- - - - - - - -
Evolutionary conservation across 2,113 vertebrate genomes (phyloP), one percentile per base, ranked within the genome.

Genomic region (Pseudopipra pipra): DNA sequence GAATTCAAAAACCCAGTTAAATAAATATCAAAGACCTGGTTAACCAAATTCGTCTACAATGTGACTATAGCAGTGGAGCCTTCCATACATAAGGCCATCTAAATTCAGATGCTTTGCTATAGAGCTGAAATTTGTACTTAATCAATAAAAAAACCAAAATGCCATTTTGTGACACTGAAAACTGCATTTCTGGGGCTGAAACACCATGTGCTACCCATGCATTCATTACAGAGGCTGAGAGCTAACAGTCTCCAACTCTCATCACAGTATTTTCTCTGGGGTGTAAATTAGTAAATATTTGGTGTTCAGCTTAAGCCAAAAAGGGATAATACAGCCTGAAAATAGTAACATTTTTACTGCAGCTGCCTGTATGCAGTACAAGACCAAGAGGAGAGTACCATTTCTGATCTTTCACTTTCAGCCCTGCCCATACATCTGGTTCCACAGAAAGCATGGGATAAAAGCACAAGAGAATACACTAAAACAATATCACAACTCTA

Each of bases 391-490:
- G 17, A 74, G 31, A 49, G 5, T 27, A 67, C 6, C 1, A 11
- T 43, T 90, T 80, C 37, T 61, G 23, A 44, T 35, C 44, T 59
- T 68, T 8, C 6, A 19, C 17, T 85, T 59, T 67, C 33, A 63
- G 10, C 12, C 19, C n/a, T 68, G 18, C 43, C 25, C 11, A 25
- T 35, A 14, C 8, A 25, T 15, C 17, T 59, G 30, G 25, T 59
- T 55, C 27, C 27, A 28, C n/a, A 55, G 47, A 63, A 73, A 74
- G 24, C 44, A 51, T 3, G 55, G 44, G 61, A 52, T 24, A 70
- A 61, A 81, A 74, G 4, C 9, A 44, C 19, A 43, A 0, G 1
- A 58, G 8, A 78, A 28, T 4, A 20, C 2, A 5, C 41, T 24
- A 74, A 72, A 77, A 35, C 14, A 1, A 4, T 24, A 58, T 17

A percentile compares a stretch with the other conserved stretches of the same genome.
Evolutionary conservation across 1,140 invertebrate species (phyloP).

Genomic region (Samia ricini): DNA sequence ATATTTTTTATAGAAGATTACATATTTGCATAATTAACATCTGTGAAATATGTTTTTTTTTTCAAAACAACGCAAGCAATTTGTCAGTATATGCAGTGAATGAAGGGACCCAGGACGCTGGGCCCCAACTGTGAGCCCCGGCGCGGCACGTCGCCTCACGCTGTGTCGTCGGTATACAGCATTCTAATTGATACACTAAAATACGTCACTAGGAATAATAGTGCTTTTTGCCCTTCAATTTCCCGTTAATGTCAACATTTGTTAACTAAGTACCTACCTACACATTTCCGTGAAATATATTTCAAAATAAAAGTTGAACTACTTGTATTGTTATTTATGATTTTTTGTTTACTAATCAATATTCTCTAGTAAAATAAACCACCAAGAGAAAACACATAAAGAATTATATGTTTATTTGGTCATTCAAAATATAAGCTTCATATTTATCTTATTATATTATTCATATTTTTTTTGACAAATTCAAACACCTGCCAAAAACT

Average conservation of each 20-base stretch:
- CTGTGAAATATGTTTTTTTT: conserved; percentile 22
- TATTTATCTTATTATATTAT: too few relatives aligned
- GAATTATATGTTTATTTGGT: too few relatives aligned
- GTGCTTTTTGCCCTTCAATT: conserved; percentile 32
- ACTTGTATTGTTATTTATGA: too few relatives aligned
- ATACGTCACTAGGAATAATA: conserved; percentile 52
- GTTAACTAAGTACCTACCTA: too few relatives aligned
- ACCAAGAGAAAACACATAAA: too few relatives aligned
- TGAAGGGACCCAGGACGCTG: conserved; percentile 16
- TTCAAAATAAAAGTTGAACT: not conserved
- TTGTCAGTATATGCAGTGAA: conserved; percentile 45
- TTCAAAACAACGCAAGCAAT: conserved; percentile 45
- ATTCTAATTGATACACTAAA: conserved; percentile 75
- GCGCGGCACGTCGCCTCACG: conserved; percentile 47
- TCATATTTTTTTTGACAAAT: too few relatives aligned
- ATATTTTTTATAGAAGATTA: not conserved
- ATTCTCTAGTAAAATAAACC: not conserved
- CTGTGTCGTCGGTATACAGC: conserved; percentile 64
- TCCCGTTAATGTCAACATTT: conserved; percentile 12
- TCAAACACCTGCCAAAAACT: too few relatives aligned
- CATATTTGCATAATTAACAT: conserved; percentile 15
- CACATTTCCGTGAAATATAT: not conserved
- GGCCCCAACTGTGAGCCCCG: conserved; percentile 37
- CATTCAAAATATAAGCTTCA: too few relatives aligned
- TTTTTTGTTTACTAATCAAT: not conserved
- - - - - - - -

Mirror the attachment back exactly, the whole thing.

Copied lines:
Evolutionary conservation across 2,113 vertebrate genomes (phyloP), one percentile per base, ranked within the genome.

Genomic region (Pseudopipra pipra): DNA sequence GAATTCAAAAACCCAGTTAAATAAATATCAAAGACCTGGTTAACCAAATTCGTCTACAATGTGACTATAGCAGTGGAGCCTTCCATACATAAGGCCATCTAAATTCAGATGCTTTGCTATAGAGCTGAAATTTGTACTTAATCAATAAAAAAACCAAAATGCCATTTTGTGACACTGAAAACTGCATTTCTGGGGCTGAAACACCATGTGCTACCCATGCATTCATTACAGAGGCTGAGAGCTAACAGTCTCCAACTCTCATCACAGTATTTTCTCTGGGGTGTAAATTAGTAAATATTTGGTGTTCAGCTTAAGCCAAAAAGGGATAATACAGCCTGAAAATAGTAACATTTTTACTGCAGCTGCCTGTATGCAGTACAAGACCAAGAGGAGAGTACCATTTCTGATCTTTCACTTTCAGCCCTGCCCATACATCTGGTTCCACAGAAAGCATGGGATAAAAGCACAAGAGAATACACTAAAACAATATCACAACTCTA

Each of bases 391-490:
- G 17, A 74, G 31, A 49, G 5, T 27, A 67, C 6, C 1, A 11
- T 43, T 90, T 80, C 37, T 61, G 23, A 44, T 35, C 44, T 59
- T 68, T 8, C 6, A 19, C 17, T 85, T 59, T 67, C 33, A 63
- G 10, C 12, C 19, C n/a, T 68, G 18, C 43, C 25, C 11, A 25
- T 35, A 14, C 8, A 25, T 15, C 17, T 59, G 30, G 25, T 59
- T 55, C 27, C 27, A 28, C n/a, A 55, G 47, A 63, A 73, A 74
- G 24, C 44, A 51, T 3, G 55, G 44, G 61, A 52, T 24, A 70
- A 61, A 81, A 74, G 4, C 9, A 44, C 19, A 43, A 0, G 1
- A 58, G 8, A 78, A 28, T 4, A 20, C 2, A 5, C 41, T 24
- A 74, A 72, A 77, A 35, C 14, A 1, A 4, T 24, A 58, T 17

A percentile compares a stretch with the other conserved stretches of the same genome.
Evolutionary conservation across 1,140 invertebrate species (phyloP).

Genomic region (Samia ricini): DNA sequence ATATTTTTTATAGAAGATTACATATTTGCATAATTAACATCTGTGAAATATGTTTTTTTTTTCAAAACAACGCAAGCAATTTGTCAGTATATGCAGTGAATGAAGGGACCCAGGACGCTGGGCCCCAACTGTGAGCCCCGGCGCGGCACGTCGCCTCACGCTGTGTCGTCGGTATACAGCATTCTAATTGATACACTAAAATACGTCACTAGGAATAATAGTGCTTTTTGCCCTTCAATTTCCCGTTAATGTCAACATTTGTTAACTAAGTACCTACCTACACATTTCCGTGAAATATATTTCAAAATAAAAGTTGAACTACTTGTATTGTTATTTATGATTTTTTGTTTACTAATCAATATTCTCTAGTAAAATAAACCACCAAGAGAAAACACATAAAGAATTATATGTTTATTTGGTCATTCAAAATATAAGCTTCATATTTATCTTATTATATTATTCATATTTTTTTTGACAAATTCAAACACCTGCCAAAAACT

Average conservation of each 20-base stretch:
- CTGTGAAATATGTTTTTTTT: conserved; percentile 22
- TATTTATCTTATTATATTAT: too few relatives aligned
- GAATTATATGTTTATTTGGT: too few relatives aligned
- GTGCTTTTTGCCCTTCAATT: conserved; percentile 32
- ACTTGTATTGTTATTTATGA: too few relatives aligned
- ATACGTCACTAGGAATAATA: conserved; percentile 52
- GTTAACTAAGTACCTACCTA: too few relatives aligned
- ACCAAGAGAAAACACATAAA: too few relatives aligned
- TGAAGGGACCCAGGACGCTG: conserved; percentile 16
- TTCAAAATAAAAGTTGAACT: not conserved
- TTGTCAGTATATGCAGTGAA: conserved; percentile 45
- TTCAAAACAACGCAAGCAAT: conserved; percentile 45
- ATTCTAATTGATACACTAAA: conserved; percentile 75
- GCGCGGCACGTCGCCTCACG: conserved; percentile 47
- TCATATTTTTTTTGACAAAT: too few relatives aligned
- ATATTTTTTATAGAAGATTA: not conserved
- ATTCTCTAGTAAAATAAACC: not conserved
- CTGTGTCGTCGGTATACAGC: conserved; percentile 64
- TCCCGTTAATGTCAACATTT: conserved; percentile 12
- TCAAACACCTGCCAAAAACT: too few relatives aligned
- CATATTTGCATAATTAACAT: conserved; percentile 15
- CACATTTCCGTGAAATATAT: not conserved
- GGCCCCAACTGTGAGCCCCG: conserved; percentile 37
- CATTCAAAATATAAGCTTCA: too few relatives aligned
- TTTTTTGTTTACTAATCAAT: not conserved